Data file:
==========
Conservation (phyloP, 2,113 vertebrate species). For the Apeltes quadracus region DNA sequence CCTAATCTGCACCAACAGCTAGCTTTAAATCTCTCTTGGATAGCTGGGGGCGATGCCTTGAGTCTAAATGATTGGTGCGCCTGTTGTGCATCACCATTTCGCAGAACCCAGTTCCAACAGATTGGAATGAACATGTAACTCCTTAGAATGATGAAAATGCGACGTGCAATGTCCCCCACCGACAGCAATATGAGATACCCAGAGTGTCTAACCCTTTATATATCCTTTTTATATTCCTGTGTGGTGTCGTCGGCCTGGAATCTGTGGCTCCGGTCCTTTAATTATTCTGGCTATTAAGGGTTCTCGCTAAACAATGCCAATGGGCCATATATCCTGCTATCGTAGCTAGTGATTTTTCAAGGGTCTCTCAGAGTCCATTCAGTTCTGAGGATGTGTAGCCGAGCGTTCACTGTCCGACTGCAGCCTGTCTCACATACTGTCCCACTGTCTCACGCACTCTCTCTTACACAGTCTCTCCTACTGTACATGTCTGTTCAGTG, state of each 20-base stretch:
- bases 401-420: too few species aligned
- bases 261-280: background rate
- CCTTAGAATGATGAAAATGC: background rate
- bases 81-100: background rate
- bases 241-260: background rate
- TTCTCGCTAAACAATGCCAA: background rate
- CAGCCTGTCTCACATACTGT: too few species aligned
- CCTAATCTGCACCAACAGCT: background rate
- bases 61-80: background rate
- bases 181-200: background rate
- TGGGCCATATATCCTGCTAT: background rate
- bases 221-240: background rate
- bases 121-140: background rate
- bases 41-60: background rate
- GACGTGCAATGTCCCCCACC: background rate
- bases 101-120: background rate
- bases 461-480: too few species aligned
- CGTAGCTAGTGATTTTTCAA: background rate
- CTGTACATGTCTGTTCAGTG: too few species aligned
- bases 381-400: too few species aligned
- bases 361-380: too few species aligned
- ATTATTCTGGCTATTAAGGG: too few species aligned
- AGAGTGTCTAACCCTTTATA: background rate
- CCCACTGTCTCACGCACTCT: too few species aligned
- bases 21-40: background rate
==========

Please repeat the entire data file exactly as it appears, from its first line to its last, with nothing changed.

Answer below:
Conservation (phyloP, 2,113 vertebrate species). For the Apeltes quadracus region DNA sequence CCTAATCTGCACCAACAGCTAGCTTTAAATCTCTCTTGGATAGCTGGGGGCGATGCCTTGAGTCTAAATGATTGGTGCGCCTGTTGTGCATCACCATTTCGCAGAACCCAGTTCCAACAGATTGGAATGAACATGTAACTCCTTAGAATGATGAAAATGCGACGTGCAATGTCCCCCACCGACAGCAATATGAGATACCCAGAGTGTCTAACCCTTTATATATCCTTTTTATATTCCTGTGTGGTGTCGTCGGCCTGGAATCTGTGGCTCCGGTCCTTTAATTATTCTGGCTATTAAGGGTTCTCGCTAAACAATGCCAATGGGCCATATATCCTGCTATCGTAGCTAGTGATTTTTCAAGGGTCTCTCAGAGTCCATTCAGTTCTGAGGATGTGTAGCCGAGCGTTCACTGTCCGACTGCAGCCTGTCTCACATACTGTCCCACTGTCTCACGCACTCTCTCTTACACAGTCTCTCCTACTGTACATGTCTGTTCAGTG, state of each 20-base stretch:
- bases 401-420: too few species aligned
- bases 261-280: background rate
- CCTTAGAATGATGAAAATGC: background rate
- bases 81-100: background rate
- bases 241-260: background rate
- TTCTCGCTAAACAATGCCAA: background rate
- CAGCCTGTCTCACATACTGT: too few species aligned
- CCTAATCTGCACCAACAGCT: background rate
- bases 61-80: background rate
- bases 181-200: background rate
- TGGGCCATATATCCTGCTAT: background rate
- bases 221-240: background rate
- bases 121-140: background rate
- bases 41-60: background rate
- GACGTGCAATGTCCCCCACC: background rate
- bases 101-120: background rate
- bases 461-480: too few species aligned
- CGTAGCTAGTGATTTTTCAA: background rate
- CTGTACATGTCTGTTCAGTG: too few species aligned
- bases 381-400: too few species aligned
- bases 361-380: too few species aligned
- ATTATTCTGGCTATTAAGGG: too few species aligned
- AGAGTGTCTAACCCTTTATA: background rate
- CCCACTGTCTCACGCACTCT: too few species aligned
- bases 21-40: background rate